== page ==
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Re: libusb+librump patch

From: Antti Kantee
Subject: Re: libusb+librump patch
Date: Tue, 20 Oct 2015 02:22:21 +0000

On 19/10/15 10:26, Olaf Buddenhagen wrote:
Not sure how much pluggability you would gain [...] meaning if you
could use alternative implementations.

I don't expect to be using alternative implementations; but separation
of concerns can improve flexibility in other ways too...

Fault isolation is also a concern -- though not the primary goal of the
Hurd architecture.

What exactly are you trying to isolate faults from? If the bottom or top layer of the USB stack fails, applications will still fail. Ok, if the top layer has no PCI access, then maybe it can't misprogram the DMA controller. But that would be a malicious attack, as the chances of the top layer accidentally misprogramming DMA are astronomical. And then you're better off trusting an IOMMU. So I'm not sure I'd put indirection along the normal path for that case.

For the USB protocol splitting, you could run one rump kernel instance
so that it exports ugen, and another one which uses ugenhc and
provides the high-level drivers.

I suppose that's what you mentioned in an earlier discussion, regarding
use of libusb?...

No, libusb would run on top of the /dev/ugen provided by a rump kernel. That different from running two rump kernel instances on top of each other.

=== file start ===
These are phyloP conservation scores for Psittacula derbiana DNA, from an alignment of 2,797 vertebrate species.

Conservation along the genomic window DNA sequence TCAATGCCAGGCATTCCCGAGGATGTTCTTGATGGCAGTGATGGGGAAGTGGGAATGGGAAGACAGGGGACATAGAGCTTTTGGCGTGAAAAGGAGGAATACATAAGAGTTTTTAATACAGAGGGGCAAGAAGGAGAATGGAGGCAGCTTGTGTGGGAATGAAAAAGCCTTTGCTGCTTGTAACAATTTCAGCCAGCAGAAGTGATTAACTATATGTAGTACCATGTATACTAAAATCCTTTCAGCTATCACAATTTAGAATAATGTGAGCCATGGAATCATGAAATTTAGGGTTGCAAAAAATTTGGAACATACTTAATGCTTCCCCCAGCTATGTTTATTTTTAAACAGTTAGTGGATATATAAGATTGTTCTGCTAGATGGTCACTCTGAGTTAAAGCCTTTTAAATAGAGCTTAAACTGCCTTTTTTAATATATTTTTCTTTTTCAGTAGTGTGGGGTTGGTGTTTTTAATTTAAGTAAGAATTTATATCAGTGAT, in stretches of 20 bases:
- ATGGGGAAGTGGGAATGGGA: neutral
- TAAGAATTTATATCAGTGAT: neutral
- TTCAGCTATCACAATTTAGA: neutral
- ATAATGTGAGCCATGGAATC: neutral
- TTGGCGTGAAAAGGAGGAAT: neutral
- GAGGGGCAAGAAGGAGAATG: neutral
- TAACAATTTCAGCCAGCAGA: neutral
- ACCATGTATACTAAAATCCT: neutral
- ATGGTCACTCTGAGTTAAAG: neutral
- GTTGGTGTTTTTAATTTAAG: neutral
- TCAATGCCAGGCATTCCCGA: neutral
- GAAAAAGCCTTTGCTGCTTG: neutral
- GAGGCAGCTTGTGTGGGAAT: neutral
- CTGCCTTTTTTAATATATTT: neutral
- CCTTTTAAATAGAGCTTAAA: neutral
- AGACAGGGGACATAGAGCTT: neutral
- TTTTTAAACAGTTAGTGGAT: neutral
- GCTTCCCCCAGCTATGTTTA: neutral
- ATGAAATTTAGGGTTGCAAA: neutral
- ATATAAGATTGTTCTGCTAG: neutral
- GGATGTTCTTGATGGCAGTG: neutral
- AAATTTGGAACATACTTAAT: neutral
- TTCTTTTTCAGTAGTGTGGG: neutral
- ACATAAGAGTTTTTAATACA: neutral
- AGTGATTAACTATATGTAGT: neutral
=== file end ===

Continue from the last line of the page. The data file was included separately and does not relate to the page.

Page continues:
Yea, I can see why it would be attractive for plugging into the
intermediate protocol and providing the ability to translate it left
and right.  However, I'm not sure it's a good approach if you want
things to, you know, work.


Well, for one, the ugen interface loses information over what is available for the USB stack running on top of a "native" host controller, so some of the bits in the ugenhc implementation are creative protocol-handling-by-heuristics. I really can't recommend using ugenhc in any scenario which involves something else than USB driver debugging.

If your fs server does the appropriate block level caching, that
approach should be reasonably performant, too.

Let's pretend it does ;-)

If it doesn't, things will still work, and I doubt they'll be unusably slow.

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